It’s now the 21st. I threw out all the sausages; just can’t keep it cold enough and don't want to risk getting sick. Styrofoam sucks. But I don’t want to spend the money for a good cooler that I’ll just throw out once we fix the fridge. I now keep only cheese and milk in the cooler. We go to the Tecate store for ice every 2 days. PB&J for lunch? Spaghetti for dinner again? We eat out a lot… as predicted.
Thank God for Google...wait, did I say that? Uggh.
Meanwhile, we’ve been researching new fridge units. Cost and fit were our two main concerns.
We considered the Mexicolder fridge system, but after measuring, it was just a bit too big. Plus they only install it in Mazatlan, and we could not get the boat down there until December. We’d have to go without a fridge until then and we just weren’t willing to do that.
We also considered the Technautics Cool Blue; this would have been the easiest to obtain in San Diego. We purchased our watermaker from the same company and trusted the product. But it was more expensive. And we’d have to build a box. See below.
Thought hard about the Frigoboat keel cooler unit as well, but the keel cooler placement and the compressor have to be within a certain distance from one another. For our installation we couldn’t make that happen. Besides, we would have to drill another hole in the boat….below the waterline. We have too many of those already.
After much hemming and hawing and measuring and internet researching… and more measuring, followed by more hee-hawing…I think we have 90% decided on a Sea Frost fridge. Pacific Seacraft has been using them in their new models. Their cold plate fits perfectly in the refrigerator space. No fuss, no muss. Plus it will allow us to more easily add air-ducting.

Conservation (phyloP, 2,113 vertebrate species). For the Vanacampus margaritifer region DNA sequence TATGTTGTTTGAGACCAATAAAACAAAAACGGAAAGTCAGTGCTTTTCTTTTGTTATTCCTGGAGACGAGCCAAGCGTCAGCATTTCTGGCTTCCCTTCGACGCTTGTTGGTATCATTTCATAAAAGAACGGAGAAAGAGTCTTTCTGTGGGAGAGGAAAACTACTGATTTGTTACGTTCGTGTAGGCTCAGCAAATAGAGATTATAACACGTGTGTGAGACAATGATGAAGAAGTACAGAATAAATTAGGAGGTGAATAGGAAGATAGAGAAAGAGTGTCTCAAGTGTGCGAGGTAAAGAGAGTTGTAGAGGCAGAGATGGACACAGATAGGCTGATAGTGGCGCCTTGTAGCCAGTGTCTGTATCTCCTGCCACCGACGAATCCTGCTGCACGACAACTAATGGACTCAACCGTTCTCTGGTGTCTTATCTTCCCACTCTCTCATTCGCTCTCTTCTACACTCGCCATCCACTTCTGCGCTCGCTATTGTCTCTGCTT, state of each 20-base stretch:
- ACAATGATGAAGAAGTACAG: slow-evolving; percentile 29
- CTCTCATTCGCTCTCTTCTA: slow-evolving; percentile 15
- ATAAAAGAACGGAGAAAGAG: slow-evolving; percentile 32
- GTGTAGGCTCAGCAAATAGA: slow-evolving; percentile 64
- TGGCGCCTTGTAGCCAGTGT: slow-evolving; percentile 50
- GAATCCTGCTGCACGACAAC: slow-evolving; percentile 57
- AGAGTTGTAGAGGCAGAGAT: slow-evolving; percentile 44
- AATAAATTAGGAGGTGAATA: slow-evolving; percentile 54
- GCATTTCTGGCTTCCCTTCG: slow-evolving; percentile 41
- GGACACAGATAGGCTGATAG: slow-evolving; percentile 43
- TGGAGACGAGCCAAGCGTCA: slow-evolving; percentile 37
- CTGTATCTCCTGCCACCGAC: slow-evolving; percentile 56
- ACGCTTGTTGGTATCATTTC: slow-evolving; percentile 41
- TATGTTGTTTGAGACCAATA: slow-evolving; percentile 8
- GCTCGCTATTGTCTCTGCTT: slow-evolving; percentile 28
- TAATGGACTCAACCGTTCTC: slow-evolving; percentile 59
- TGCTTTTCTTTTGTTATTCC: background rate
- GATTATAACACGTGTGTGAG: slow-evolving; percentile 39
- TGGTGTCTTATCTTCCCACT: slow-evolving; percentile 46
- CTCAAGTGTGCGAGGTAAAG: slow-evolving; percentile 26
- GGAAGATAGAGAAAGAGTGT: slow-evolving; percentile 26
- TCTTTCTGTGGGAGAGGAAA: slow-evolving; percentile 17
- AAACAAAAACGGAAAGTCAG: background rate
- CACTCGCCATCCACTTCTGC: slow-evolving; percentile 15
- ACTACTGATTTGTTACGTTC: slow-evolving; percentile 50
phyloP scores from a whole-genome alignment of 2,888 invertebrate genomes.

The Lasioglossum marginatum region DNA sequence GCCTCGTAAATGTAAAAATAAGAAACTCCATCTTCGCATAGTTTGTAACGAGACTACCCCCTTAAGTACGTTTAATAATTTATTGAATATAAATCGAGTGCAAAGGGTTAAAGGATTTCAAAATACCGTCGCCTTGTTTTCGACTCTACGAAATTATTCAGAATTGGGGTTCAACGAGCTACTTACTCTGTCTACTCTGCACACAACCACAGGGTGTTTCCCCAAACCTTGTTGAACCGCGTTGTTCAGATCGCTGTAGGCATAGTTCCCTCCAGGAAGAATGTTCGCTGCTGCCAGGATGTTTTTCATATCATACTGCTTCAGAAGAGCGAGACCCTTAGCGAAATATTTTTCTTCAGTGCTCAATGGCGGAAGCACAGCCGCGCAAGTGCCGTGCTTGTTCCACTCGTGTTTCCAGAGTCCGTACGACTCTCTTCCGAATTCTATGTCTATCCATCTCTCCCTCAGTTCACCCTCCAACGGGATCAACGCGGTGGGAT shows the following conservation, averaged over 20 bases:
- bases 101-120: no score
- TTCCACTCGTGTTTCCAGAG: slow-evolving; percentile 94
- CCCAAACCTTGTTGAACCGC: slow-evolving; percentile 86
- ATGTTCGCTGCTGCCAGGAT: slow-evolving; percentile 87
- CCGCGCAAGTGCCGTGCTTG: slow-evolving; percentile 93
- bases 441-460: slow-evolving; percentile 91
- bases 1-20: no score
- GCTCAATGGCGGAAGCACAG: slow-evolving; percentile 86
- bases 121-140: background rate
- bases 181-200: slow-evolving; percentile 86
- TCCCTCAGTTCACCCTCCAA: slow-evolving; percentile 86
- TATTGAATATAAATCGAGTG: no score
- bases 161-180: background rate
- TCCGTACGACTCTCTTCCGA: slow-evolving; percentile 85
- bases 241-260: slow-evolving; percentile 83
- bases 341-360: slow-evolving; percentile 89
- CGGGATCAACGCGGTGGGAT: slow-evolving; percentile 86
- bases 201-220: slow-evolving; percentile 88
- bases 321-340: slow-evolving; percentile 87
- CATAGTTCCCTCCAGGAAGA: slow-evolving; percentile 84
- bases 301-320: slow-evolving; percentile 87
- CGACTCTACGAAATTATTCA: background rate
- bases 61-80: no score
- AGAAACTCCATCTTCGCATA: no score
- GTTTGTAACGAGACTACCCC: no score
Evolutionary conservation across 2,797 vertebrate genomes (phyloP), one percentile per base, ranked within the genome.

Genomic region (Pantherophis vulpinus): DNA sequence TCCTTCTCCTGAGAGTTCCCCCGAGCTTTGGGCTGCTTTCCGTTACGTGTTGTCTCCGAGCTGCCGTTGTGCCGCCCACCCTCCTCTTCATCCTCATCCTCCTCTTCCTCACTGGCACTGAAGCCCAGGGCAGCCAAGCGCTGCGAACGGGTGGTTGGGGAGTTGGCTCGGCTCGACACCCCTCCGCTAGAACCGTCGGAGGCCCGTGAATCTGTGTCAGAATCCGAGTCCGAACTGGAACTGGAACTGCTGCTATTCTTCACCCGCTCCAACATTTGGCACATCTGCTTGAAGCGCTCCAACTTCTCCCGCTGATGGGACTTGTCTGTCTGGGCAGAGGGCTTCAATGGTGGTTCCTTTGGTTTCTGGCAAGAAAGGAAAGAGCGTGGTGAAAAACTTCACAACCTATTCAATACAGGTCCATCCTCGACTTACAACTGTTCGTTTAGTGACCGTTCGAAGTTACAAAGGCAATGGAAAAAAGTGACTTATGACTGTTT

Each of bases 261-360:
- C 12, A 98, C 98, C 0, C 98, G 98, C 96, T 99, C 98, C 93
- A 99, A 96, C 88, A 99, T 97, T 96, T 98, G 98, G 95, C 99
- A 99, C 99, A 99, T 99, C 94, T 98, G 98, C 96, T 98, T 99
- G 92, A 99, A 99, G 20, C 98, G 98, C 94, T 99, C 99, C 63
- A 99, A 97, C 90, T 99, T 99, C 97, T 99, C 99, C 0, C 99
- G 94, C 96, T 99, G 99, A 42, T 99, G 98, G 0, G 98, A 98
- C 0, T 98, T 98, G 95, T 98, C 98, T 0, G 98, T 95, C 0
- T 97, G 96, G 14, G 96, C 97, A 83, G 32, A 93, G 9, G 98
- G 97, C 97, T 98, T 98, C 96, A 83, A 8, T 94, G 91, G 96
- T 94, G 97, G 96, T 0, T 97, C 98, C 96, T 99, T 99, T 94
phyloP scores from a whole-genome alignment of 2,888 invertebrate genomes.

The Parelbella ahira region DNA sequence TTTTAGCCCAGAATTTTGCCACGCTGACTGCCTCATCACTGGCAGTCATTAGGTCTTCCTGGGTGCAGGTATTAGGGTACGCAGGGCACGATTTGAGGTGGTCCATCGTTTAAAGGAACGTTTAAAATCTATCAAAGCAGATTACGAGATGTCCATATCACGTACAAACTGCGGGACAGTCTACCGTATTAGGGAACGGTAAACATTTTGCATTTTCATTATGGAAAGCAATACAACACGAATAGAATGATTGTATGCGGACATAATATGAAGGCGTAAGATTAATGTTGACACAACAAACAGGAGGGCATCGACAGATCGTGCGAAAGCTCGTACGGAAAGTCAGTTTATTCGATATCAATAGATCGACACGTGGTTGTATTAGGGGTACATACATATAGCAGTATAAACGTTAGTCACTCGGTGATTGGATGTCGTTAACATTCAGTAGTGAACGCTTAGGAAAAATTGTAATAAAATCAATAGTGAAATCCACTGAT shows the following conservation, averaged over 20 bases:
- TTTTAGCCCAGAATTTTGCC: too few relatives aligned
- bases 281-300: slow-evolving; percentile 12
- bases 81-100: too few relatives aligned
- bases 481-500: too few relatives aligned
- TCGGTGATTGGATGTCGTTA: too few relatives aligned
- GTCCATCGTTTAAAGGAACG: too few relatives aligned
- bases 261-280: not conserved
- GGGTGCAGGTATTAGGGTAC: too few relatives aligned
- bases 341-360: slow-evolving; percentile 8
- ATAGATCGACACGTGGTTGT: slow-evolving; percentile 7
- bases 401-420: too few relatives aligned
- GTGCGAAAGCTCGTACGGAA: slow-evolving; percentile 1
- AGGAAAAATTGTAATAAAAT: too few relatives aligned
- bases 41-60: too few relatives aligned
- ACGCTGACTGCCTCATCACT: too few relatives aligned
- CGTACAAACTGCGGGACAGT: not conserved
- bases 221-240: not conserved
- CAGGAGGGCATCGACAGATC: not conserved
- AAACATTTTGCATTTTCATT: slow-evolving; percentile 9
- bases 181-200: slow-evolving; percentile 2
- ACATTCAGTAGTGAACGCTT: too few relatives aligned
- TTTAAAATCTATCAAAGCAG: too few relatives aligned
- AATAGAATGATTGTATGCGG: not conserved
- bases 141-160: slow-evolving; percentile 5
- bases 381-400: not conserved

One big problem with our current fridge setup is that Indigo’s compressor unit, which needs airflow because it gets hot when running, is in the worst place ever… in the sealed cockpit locker. Why would PSC put an appliance that needs airflow in a sealed locker? Because on a boat this size you just don’t have a lot of options regarding space. So in order to install the new fridge the right way, we need to add ducting… so that cooler air can be sucked from inside the cabin into the hot cockpit locker to cool down the compressor. Sea Frost made installing this ducting easier as it was already incorporated into the product: its compressor is sealed in its own box that comes with a duct port and hose. We would be able to route the ducting from the cabin and plug it directly into the compressor box. Easy peasy. Bottom line is: It fits. Costs less. No building a box ourselves. Sea Frost wins.
The question becomes: how do we get it? Do we ship it here and risk it getting stolen? We’ve heard UPS/Fed Ex are fine… Then we’d hear how someone got parts stolen using those same highly reputed companies. We don’t know what to believe. Maybe we ship it to a hotel in Tucson and go get it via bus (8hrs away)? Or do we just ship it to dad’s and bus/fly to Atlanta, pick it up, drive back in our truck and keep the truck down here as transportation until we go back to Michigan in October. Hmmm, we thought. Is it worth it to do all that to have a truck for essentially 2 months? Might be… if we have to go to Home Depot several times during the fridge installation. Plus we might enjoy the area more if we could travel around on our own terms. We’ve been pondering the decision for days. More hemming and hawing.
June 23rd. Sea Frost it is! After a couple calls to the factory to verify measurements, we placed the order. Total cost: $1500. Not the cheapest, but half as much as the other two units we were considering. The cost we saved by going with Sea Frost will be made up for in gas money and plane tickets picking it up and getting it back. Crazy as it sounds, mid-July we plan on bussing to Phoenix, flying to Atlanta, picking it up, and driving our truck back down here. Yup, we’re nuts. To be continued when we get back and install the thing…